General Information:Distance: 57.54 KM (35.7554 Miles) calculated by Navitrak software
Duration: 3 1/2 days
Loop Trip: Yes
Our party was 3 adults, using 1 Timberline 4 person tent with vestibule and 1 Swift Chestnut and 1 Swift Shearwater canoes See Kevin Callan's Brook Trout & Black Flies for variations off this route.
Portage Information:No. of Portages: 16
Total Portage distance: 7865 meters
Average Portage: 491.56 meters
Longest Portage: 1460 meters
Worst Portage: beyond Devil's Staircase and other uphill climbs nothing stands out and most of the trails are enjoyable hikes if you pace yourself.
River Travel: beginner
Maps required:Friends of Algonquin Canoe Routes Map
Chrismar Algonquin 3 Corridor South
No topos required but trip is covered by 31 E/10, 31 E/7 and 31 E/8. Rather than topos, I'd use both the park and Chrismar maps
Day 1 Distance: 14.13 Km/8.7804 MilesShuttle to Smoke Lake Access Point 6
Paddle South down Smoke Lake past Molly Island at 2 KM mark
Continue South to 240-meter portage into Ragged Lake at 5.6-KM mark
Lunch at 7.41-KM mark on small island in line with portage
Paddle Southeast around large island to bay leading to 590-meter portage into Big Porcupine Lake
Portage at 10.26-KM mark
Paddle South from portage through Big Porcupine Lake
Night One on Big Porcupine Lake - several good sites on south or left hand shore as you paddle around the peninsula to the lower portion of Porcupine, also right hand upon entering lower portion of Porcupine
We arranged for an Algonquin Outfitters shuttle to Smoke Lake where our route would take us into some familiar waters and trails as well as a few new lakes and over the infamous Devil's Staircase. The parking lot was moderately full but there was little activity, which was a pleasant surprise. Initially, Jester and Gill took the Chestnut while Baron paddled the Shearwater. We had bright skies and a following breeze, which made for a pleasant first leg. Gill and I slipped in behind Molly's Island to wait for Baron to catch up and found that the wind was whipping up as it came around the island's point so we bobbed a bit more than we expected. Gill was marveling at the beauty of Smoke Lake and was probably going down memory lane as he recalled paddles of his past and other lakes of his adopted Montana.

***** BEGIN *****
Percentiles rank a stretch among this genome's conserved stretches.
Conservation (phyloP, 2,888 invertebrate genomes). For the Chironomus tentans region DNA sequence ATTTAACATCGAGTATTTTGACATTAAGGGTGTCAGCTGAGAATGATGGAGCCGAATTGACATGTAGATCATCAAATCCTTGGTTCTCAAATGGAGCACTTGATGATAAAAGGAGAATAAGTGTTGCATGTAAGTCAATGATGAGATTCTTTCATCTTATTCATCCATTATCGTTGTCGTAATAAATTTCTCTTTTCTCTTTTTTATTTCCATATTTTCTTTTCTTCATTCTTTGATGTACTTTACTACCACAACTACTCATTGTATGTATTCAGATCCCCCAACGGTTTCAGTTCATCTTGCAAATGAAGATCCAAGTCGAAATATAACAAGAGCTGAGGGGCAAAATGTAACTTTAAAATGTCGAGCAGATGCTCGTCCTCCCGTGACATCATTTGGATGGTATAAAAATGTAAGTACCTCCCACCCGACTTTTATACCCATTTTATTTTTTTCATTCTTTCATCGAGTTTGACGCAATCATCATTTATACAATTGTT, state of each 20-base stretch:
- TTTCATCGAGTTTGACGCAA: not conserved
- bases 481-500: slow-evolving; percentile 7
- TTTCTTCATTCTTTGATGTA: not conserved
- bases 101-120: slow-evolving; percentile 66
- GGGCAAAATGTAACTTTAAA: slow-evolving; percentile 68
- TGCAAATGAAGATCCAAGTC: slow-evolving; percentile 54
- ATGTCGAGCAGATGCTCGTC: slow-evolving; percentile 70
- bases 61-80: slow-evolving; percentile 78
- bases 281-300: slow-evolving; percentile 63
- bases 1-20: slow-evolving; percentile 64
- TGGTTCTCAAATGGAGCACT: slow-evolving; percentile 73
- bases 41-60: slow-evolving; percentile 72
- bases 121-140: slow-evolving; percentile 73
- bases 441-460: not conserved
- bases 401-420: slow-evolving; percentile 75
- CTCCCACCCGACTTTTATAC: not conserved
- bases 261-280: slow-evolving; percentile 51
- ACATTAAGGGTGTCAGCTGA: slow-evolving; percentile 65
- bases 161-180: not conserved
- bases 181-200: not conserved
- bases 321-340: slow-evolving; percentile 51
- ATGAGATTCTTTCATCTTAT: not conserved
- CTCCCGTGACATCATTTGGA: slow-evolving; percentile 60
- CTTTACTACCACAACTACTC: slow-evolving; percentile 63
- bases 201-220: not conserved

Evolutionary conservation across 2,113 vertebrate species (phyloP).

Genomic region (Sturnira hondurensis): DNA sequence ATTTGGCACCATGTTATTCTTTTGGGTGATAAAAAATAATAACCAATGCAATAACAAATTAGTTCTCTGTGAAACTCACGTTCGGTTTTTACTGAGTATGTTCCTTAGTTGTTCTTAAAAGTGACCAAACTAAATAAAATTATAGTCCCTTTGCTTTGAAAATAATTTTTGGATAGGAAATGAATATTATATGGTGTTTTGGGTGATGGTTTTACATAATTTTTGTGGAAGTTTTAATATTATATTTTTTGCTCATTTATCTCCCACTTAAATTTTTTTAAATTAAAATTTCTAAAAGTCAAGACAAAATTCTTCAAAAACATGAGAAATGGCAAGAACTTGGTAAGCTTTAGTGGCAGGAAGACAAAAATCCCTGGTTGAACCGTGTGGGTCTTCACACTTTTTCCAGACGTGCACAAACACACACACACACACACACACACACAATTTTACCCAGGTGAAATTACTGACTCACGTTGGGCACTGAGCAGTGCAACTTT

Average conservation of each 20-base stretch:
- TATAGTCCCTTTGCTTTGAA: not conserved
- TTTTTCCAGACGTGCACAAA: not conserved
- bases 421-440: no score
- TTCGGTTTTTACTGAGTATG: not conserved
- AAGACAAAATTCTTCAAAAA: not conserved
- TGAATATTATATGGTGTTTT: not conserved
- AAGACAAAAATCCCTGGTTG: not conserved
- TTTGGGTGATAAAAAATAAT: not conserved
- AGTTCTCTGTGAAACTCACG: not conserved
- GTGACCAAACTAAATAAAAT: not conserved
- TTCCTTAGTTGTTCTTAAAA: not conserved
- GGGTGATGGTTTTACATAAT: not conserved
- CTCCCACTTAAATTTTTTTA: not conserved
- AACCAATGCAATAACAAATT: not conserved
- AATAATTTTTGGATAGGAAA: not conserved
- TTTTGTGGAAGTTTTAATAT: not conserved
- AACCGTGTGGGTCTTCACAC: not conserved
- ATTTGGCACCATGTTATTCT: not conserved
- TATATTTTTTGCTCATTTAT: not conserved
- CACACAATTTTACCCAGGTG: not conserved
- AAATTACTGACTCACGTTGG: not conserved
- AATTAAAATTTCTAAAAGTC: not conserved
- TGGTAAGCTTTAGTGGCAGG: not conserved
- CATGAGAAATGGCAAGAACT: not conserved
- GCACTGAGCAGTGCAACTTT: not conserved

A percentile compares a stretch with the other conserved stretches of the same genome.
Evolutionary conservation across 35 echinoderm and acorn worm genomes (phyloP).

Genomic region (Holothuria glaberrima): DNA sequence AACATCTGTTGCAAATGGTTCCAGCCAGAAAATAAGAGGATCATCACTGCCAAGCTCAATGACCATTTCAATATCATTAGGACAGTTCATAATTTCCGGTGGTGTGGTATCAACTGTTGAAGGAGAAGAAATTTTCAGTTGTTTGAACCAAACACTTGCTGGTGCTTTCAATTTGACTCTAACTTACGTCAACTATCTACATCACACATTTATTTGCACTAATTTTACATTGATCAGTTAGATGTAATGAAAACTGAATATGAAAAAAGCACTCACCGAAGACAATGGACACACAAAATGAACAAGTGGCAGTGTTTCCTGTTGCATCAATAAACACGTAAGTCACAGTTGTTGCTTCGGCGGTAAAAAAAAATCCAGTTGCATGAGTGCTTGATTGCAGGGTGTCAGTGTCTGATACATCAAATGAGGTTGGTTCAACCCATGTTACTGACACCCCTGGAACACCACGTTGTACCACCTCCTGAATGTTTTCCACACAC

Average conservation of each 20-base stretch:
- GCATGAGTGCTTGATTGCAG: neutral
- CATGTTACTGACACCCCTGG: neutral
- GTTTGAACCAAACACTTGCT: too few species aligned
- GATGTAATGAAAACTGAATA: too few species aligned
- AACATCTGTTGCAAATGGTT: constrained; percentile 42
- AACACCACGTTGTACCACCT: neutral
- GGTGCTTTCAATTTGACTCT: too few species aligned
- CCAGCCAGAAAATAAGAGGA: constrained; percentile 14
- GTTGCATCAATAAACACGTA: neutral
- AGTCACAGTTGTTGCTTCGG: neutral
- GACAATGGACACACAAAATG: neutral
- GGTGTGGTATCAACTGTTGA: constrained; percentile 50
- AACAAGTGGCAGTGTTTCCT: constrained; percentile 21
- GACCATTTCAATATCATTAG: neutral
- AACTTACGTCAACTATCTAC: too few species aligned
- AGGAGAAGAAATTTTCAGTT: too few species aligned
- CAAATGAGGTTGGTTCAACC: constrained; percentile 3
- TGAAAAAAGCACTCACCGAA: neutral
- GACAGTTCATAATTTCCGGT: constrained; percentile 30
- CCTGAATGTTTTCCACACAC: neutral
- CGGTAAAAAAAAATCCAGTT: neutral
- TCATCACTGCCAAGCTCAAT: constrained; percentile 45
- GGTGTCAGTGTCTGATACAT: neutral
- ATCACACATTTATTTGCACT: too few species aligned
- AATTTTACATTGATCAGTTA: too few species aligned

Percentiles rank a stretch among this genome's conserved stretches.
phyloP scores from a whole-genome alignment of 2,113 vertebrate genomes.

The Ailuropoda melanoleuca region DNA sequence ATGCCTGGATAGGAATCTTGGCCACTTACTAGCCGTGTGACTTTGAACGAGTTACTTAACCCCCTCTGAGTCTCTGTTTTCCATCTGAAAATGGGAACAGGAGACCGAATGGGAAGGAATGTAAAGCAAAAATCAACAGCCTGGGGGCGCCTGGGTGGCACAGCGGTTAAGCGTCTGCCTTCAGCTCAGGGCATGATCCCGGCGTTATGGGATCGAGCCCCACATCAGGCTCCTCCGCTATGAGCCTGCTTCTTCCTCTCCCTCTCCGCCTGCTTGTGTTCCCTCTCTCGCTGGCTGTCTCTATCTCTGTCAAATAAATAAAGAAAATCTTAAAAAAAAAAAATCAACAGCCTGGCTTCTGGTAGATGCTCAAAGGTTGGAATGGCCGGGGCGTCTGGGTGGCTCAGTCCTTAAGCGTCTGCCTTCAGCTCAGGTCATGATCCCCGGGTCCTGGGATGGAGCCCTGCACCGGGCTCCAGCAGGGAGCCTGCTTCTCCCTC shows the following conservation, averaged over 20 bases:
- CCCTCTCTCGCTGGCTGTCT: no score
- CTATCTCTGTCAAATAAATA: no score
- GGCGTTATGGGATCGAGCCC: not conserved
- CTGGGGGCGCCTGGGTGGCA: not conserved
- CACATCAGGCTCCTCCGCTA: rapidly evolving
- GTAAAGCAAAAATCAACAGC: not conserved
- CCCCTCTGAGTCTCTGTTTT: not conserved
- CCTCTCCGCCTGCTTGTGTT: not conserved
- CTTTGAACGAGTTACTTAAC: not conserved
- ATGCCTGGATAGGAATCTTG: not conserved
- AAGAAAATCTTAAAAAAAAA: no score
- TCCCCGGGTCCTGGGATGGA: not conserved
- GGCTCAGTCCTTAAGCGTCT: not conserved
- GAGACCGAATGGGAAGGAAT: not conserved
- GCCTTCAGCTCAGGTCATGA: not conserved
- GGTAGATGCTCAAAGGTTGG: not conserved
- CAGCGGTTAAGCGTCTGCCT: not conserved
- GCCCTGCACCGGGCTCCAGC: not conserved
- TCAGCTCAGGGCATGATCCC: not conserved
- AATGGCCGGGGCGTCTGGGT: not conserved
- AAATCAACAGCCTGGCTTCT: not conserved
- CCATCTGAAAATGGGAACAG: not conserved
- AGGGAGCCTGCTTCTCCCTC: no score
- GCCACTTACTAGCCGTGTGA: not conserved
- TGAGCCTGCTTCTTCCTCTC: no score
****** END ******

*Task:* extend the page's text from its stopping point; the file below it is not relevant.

About an hour and a half later we were at the portage where we encountered several parties ending trips. Gill carried the Shearwater and could not believe the ease of lifting a 42-pound canoe after having lugged an old aluminum canoe around the ranch. When I set down the Chestnut and began to pack up gear, Baron and I offered the solo to Gill with instructions to paddle straight down the narrow channel and stop at the small island. Soon past the narrows South of the portage Dick and I began reminiscing about other trips through Ragged and Porcupine. At the small island on Ragged Lake we enjoyed our typical "pita gooey" lunch. Then we actually headed off in the right direction and found the Big Porcupine portage without making the mistake of several years ago when we had to back track after turning too far to the South and West as we rounded the large island which occupies center stage on Ragged.